Lecture 14: Convolutional neural networks for computer vision Dr. Richard E. Turner ([email protected]
) November 20, 2014
Big picture • Goal: how to produce good internal representations of the visual world to support recognition... – detect and classify objects into categories, independently of pose, scale, illumination, conformation, occlusion and clutter • how could an artificial vision system learn appropriate internal representations automatically, the way humans seem to by simply looking at the world? • previously in CV and the course: hand-crafted feature extractor • now in CV and the course: learn suitable representations of images apple
Why use hierarchical multi-layered models? Argument 1: visual scenes are hierachically organised object
bark, leaves, etc.
Why use hierarchical multi-layered models? Argument 2: biological vision is hierachically organised object
bark, leaves, etc.
V4: different textures
V1: simple and complex cells
Why use hierarchical multi-layered models? Argument 3: shallow architectures are inefficient at representing deep functions single layer neural network implements:
shallow networks can be computationally inefficient
networks we met last lecture with large enough single hidden layer can implement any function 'universal approximator'
however, if the function is 'deep' a very large hidden layer may be required
What’s wrong with standard neural networks? How many parameters does this neural network have? For a small 32 by 32 image:
Hard to train over-fitting and local optima Need to initialise carefully layer wise training unsupervised schemes Convolutional nets reduce the number of parameters
The key ideas behind convolutional neural networks
• image statistics are translation invariant (objects and viewpoint translates) – build this translation invariance into the model (rather than learning it) – tie lots of the weights together in the network – reduces number of parameters • expect learned low-level features to be local (e.g. edge detector) – build this into the model by allowing only local connectivity – reduces the numbers of parameters further • expect high-level features learned to be coarser (c.f. biology) – build this into the model by subsampling more and more up the hierarchy – reduces the number of parameters again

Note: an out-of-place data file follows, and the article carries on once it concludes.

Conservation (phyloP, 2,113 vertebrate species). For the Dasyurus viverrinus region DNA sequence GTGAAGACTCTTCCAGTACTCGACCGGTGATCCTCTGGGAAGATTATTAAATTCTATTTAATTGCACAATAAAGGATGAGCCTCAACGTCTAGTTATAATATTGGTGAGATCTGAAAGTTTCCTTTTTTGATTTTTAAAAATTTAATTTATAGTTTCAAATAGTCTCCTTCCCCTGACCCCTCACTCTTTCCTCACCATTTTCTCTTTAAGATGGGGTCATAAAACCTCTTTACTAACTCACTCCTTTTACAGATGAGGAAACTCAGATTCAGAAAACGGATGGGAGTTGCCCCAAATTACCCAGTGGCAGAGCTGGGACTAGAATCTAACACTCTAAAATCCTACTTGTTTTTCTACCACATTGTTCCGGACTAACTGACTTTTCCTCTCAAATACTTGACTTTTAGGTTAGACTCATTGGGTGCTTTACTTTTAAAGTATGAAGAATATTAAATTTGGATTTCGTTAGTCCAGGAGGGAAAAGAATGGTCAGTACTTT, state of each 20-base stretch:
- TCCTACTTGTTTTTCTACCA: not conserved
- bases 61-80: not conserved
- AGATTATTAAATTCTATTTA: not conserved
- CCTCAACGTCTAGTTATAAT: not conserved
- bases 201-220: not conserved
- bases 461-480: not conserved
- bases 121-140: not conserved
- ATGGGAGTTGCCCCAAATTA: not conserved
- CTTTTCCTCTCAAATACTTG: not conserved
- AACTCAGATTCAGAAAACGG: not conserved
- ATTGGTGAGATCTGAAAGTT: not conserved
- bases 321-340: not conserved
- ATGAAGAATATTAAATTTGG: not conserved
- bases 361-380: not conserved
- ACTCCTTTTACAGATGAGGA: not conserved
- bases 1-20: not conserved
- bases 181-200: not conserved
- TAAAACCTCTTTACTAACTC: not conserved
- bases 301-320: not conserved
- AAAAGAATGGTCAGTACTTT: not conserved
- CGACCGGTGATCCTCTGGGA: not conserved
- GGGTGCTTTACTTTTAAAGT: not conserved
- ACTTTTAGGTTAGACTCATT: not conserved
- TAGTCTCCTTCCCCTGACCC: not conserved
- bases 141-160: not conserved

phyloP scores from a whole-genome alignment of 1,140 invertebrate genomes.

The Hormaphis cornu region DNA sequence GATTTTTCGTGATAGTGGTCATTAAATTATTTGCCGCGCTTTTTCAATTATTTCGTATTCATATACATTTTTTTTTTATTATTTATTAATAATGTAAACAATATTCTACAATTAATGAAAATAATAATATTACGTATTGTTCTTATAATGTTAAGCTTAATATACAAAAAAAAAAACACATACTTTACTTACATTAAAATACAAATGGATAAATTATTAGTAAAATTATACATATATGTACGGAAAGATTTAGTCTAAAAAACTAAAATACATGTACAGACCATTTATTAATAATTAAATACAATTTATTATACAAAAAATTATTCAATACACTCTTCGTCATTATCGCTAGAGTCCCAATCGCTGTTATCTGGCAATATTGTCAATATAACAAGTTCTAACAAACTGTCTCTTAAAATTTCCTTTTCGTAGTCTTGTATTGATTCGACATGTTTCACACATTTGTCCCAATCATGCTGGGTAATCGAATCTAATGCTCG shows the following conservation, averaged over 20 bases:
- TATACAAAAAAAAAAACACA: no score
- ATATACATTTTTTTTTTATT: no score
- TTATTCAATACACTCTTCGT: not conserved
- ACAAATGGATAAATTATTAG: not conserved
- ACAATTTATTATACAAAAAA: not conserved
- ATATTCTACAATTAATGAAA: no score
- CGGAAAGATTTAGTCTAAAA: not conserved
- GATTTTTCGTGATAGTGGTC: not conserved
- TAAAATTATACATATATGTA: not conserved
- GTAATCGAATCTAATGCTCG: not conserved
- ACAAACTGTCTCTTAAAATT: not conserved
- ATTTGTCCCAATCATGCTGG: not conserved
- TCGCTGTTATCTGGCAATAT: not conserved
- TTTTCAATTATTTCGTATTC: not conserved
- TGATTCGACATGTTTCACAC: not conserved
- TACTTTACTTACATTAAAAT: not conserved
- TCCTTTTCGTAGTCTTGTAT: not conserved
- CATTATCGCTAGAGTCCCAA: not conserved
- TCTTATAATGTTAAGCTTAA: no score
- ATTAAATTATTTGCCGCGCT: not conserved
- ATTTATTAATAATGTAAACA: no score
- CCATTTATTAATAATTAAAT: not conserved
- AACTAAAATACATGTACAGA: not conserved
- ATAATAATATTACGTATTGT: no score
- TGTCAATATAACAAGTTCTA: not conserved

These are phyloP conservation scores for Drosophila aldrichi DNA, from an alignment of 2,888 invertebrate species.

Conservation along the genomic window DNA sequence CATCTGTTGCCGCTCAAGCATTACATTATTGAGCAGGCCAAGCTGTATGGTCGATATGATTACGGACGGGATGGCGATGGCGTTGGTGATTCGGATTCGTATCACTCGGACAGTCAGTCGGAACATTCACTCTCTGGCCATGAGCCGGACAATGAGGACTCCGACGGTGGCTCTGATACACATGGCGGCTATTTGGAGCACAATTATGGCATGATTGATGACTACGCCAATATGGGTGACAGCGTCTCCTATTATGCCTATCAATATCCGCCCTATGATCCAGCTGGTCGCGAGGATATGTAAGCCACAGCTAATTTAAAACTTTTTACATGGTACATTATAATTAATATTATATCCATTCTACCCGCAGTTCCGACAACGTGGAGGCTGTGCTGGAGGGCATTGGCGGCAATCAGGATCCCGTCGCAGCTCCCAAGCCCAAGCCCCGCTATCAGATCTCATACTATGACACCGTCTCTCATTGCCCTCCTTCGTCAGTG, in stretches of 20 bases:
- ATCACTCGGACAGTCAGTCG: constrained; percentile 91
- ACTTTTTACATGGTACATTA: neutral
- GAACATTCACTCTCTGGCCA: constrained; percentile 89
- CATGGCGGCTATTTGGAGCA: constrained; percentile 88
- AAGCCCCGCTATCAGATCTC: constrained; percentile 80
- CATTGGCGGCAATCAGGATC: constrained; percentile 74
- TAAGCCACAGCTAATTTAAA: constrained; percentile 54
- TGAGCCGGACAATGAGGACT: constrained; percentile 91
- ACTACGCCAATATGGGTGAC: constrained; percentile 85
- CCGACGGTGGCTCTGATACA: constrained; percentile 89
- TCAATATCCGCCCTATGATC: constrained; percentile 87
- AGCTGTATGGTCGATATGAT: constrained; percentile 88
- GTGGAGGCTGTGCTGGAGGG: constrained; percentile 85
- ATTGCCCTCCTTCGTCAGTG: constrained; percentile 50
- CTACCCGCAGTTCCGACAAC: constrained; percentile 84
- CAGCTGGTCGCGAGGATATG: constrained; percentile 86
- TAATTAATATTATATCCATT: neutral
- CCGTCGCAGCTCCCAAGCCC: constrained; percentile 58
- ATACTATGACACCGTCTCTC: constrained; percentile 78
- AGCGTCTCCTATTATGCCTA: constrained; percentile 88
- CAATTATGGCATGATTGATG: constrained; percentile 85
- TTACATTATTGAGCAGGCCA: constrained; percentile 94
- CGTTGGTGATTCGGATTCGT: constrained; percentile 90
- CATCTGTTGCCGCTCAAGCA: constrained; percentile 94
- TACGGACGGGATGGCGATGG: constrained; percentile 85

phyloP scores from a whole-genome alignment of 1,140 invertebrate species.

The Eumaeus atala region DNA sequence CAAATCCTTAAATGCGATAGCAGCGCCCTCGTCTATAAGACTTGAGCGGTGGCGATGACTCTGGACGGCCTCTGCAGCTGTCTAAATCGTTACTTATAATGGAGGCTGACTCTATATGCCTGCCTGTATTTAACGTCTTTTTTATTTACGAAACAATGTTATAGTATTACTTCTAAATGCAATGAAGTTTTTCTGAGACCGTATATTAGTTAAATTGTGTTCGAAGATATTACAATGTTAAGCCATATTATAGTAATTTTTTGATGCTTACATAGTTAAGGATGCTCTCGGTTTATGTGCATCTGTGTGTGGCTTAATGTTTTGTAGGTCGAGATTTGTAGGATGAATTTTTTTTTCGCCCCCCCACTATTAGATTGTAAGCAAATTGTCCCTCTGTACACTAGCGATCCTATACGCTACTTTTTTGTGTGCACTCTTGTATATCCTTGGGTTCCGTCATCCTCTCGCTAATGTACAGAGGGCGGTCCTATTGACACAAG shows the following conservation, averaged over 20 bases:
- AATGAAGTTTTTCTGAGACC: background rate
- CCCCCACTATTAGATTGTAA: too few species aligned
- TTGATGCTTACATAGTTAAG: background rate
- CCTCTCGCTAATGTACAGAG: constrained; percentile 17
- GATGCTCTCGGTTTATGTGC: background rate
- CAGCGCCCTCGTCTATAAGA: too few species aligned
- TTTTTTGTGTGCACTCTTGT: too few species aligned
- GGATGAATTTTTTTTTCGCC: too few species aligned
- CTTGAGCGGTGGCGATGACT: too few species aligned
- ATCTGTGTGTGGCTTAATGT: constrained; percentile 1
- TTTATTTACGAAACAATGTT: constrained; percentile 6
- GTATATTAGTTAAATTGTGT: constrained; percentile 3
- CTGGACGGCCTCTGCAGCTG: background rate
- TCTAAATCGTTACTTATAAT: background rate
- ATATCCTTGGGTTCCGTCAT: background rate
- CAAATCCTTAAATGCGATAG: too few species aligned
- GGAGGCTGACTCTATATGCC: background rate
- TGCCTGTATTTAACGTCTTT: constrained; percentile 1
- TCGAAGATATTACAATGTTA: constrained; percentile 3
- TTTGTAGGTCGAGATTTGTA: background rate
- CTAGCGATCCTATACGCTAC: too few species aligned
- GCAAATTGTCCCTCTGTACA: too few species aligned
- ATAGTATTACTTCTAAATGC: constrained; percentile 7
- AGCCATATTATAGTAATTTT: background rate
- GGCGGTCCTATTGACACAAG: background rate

Building block of a convolutional neural network
mean or subsample also used
pooling stage non-linear stage
convolutional stage only parameters
Full convolutional neural network
connects to several feature maps
'normal' neural network non-linear stage
non-linear stage convolutional stage
will have different filters
non-linear stage non-linear stage convolutional stage
How many parameters does a convolutional network have? How many parameters does this neural network have?
For a small 32 by 32 image:
Training • back-propagation for training: stochastic gradient ascent – like last lecture output interpreted as a class label probability, x = p(t = 1|z) – now x is a more complex function of the inputs z – can optimise same objective function computed over a mini-batch of datapoints • data-augmentation: always improves performance substantially (include shifted, ro